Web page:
Technology is driving change and demand throughout fashion – from how products are manufactured, how customers find and buy them, how suppliers improve their margins, through to the products themselves.

Power dressing

A key development in fashion tech is the harnessing of energy through wearables. So-called 'solar fibres', usually photovoltaic fibres, convert sunlight into electricity. Until recently, the technology has been seen as having most traction in the outdoor markets (campers and hikers), but the materials now being developed, for example, by the Solar Fiber project based in Amsterdam, are suitable for mass-market, high street fashion.

The idea of harnessing energy through 'smart' textiles has been taken one step further with kinetic harnessing – a technology that has been deployed in watches for many years. As we walk, run, or move our limbs, we generate kinetic energy which can be converted into electrical energy to power a phone or other devices.

One of the legal issues with these new materials and embedded devices is that they could be treated as electronic equipment for the purposes of the Waste Electrical and Electronic Equipment Directive. This legislation requires retailers and distributors to provide a way for customers to dispose of the products (e.g. through an instore return service, or through joining central schemes such as the Distributor Takeback Scheme) which, of course, has an impact on bottom lines for retailers and, consequently, consumer prices.

Bottom lines

Like any other sector, fashion businesses need to drive down cost at all times. One of the biggest costs for businesses in the sector is handling returns – from the cost of carrying stock that may not be able to be resold, the lost opportunity of a missed conversion, through to the direct resource cost of handling the returns themselves. Online retailers are particularly vulnerable to this for the obvious reason that consumers haven't been able to try before they buy.

US online retailers have reported return rates of between 20% and 40%, with the bulk of online retailers covering the cost of returns for customers. The most common reason for return cited is poor fitting, followed closely by clothing not appearing as expected when tried on – essentially online returns are the equivalent of leaving stuff you don't like in the changing room. Retailers have tried to tackle this with some success, using virtualisation technologies to map the dimensions of garments customers already own and enabling the retailer to display their garments that will best fit the customer. For example, US business Virtusize has partnered with various retailers and brands to bring the technology to the mass market. Asos has deployed the technology over thousands of SKUs. Not only does this reduce the rate of returns but a by-product of the enhanced customer experience and personalisation the technology allows is the hugely valuable data being built up about the consumers who use the technology – invaluable to retailers looking to target consumers with relevant, appealing products.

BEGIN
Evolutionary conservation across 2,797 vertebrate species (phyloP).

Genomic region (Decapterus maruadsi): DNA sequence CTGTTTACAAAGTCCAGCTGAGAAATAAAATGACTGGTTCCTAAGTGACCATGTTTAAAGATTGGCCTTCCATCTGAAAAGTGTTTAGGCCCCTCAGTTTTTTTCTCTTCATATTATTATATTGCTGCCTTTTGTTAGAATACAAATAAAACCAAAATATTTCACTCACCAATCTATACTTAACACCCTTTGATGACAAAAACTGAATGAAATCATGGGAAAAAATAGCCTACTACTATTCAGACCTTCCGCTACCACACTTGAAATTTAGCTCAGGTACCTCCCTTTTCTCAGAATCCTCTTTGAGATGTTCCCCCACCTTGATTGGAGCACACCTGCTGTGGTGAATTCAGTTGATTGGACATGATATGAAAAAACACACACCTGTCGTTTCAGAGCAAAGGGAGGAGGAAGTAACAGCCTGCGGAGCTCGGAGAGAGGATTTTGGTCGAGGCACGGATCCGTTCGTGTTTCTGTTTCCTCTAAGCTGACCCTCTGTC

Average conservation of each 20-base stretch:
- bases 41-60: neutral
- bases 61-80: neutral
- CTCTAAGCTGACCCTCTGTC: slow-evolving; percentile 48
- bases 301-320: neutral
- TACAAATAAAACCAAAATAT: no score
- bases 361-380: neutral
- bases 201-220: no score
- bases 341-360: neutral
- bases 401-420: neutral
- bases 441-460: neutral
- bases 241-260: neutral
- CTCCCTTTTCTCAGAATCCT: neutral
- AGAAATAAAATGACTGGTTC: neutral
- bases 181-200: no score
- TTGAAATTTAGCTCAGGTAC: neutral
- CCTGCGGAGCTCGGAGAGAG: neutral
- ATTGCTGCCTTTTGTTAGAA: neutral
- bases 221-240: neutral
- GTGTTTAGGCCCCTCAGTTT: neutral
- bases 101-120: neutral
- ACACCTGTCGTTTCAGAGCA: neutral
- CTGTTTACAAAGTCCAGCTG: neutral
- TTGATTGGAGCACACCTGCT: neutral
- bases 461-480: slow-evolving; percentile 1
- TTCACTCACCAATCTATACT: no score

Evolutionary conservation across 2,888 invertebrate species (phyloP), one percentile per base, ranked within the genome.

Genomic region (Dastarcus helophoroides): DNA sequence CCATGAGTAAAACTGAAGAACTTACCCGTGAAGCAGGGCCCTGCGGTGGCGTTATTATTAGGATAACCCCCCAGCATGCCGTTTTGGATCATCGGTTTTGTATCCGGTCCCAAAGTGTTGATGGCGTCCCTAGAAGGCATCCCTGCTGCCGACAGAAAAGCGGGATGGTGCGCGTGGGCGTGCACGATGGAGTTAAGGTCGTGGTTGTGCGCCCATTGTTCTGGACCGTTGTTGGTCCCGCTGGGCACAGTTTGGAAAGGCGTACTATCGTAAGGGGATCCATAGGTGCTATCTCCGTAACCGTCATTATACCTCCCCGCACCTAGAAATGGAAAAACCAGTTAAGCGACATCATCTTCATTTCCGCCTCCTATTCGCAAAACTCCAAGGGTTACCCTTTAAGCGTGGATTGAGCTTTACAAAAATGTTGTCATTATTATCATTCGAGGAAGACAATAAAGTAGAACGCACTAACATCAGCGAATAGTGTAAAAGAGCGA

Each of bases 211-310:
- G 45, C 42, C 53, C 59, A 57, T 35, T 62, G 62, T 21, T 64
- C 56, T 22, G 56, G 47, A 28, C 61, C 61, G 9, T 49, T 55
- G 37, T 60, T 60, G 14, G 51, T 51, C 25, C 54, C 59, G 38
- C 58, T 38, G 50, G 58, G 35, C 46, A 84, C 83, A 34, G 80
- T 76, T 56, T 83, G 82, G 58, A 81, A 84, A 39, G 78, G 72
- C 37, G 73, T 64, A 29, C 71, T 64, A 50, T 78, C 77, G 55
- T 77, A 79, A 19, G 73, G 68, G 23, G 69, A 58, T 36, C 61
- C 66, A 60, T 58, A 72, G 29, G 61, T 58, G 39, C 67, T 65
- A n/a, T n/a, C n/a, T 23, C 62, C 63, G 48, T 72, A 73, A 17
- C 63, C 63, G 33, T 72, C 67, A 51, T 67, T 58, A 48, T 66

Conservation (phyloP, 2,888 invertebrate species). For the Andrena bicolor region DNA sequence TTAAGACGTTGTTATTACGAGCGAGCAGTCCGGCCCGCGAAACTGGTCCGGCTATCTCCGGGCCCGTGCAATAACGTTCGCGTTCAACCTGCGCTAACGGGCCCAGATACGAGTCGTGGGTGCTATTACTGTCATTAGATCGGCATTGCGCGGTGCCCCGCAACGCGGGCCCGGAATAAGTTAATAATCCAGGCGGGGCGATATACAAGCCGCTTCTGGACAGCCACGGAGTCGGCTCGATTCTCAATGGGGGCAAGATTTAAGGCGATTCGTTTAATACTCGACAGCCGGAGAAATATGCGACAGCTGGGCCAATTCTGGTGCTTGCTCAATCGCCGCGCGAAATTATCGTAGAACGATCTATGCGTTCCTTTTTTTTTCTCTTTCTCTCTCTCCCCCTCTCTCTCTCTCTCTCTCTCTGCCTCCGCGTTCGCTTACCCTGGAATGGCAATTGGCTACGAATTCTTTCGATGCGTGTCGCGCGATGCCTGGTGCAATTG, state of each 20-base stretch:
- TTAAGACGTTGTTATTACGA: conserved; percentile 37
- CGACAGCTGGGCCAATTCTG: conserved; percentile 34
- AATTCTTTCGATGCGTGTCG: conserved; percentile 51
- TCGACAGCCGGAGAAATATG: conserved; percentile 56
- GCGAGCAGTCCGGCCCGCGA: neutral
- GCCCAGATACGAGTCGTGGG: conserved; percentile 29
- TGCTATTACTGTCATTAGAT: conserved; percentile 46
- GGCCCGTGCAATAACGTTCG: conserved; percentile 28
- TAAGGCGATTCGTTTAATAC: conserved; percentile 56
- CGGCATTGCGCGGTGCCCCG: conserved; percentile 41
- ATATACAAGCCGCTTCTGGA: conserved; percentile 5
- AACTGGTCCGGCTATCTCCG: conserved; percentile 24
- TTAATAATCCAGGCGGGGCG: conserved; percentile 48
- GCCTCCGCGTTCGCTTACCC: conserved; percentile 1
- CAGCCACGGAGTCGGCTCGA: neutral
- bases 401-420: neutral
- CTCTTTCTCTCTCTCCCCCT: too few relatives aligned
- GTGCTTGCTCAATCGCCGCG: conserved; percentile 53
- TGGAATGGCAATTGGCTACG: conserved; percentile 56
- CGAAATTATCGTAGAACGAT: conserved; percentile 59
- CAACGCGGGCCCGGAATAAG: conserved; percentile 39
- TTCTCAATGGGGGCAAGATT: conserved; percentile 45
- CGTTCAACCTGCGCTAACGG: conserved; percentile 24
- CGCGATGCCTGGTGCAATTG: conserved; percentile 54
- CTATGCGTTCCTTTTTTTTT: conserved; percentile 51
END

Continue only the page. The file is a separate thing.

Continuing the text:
Other businesses have taken the idea one step further by developing virtual fitting rooms. Canada's Trimirror has pioneered what they claim to be "the first real-time solution in the world that allows the try-on of real clothes on real-dimensioned avatar bodies, and which allows the user to see where the garment is tight or loose and how it behaves when they move around in various ways before purchasing". The technology can be plugged into retailers' platforms, and is also targeted at assisting in the design of clothes. Virtual mirror technology (such as Zugara) has been deployed in-store and in changing rooms as well as online. These tools will only be as good as the quality of the data they are fed by retailers, with some, such as LK Bennet investing considerable resources in order to offer effective and streamlined experiences. Again, a key legal issue with these sorts of technologies centres around striking the balance between using customer data to curate relevant product recommendations and promotional messaging, and compliance with data protection laws, particularly with the forthcoming tighter rules under the General Data Protection Regulation (see our article for more).

Suits you, sir

The problem of striving to provide customers with garments that fit perfectly can, of course, be solved by manufacturing garments to customer measurements on an order-by-order basis. This model brings huge logistical problems and, usually, high costs for the consumer. Therefore, retailers finding success with this model, such as Denmark's Son of a Tailor, include those that apply the model to a very limited number of garments (in the case of Son of a Tailor, "A T-Shirt made and fitted especially for you"). Customers can either enter basic height and measurement information in order to be profiled for the right fit, or can enter more detailed measurements based on an existing garment or take their own measurements for a totally bespoke product. The downside for the customer is a longer delivery period (a few weeks), however, they receive a T-shirt that matches their measurements perfectly.

Another major cost for fashion retailers is the cost of carrying stock and, in particular, being left with unsold stock at the end of a season (thus generating the high discount sales associated with the sector), and retailers apply complex modelling to stock control, aiming for products to be stocked 'just in time' to minimise costs. The bespoke product model, while entailing longer delivery times and thus lower chances of impulsive purchases, means there is no need to carry stock, and so the level of distressed inventory is massively reduced.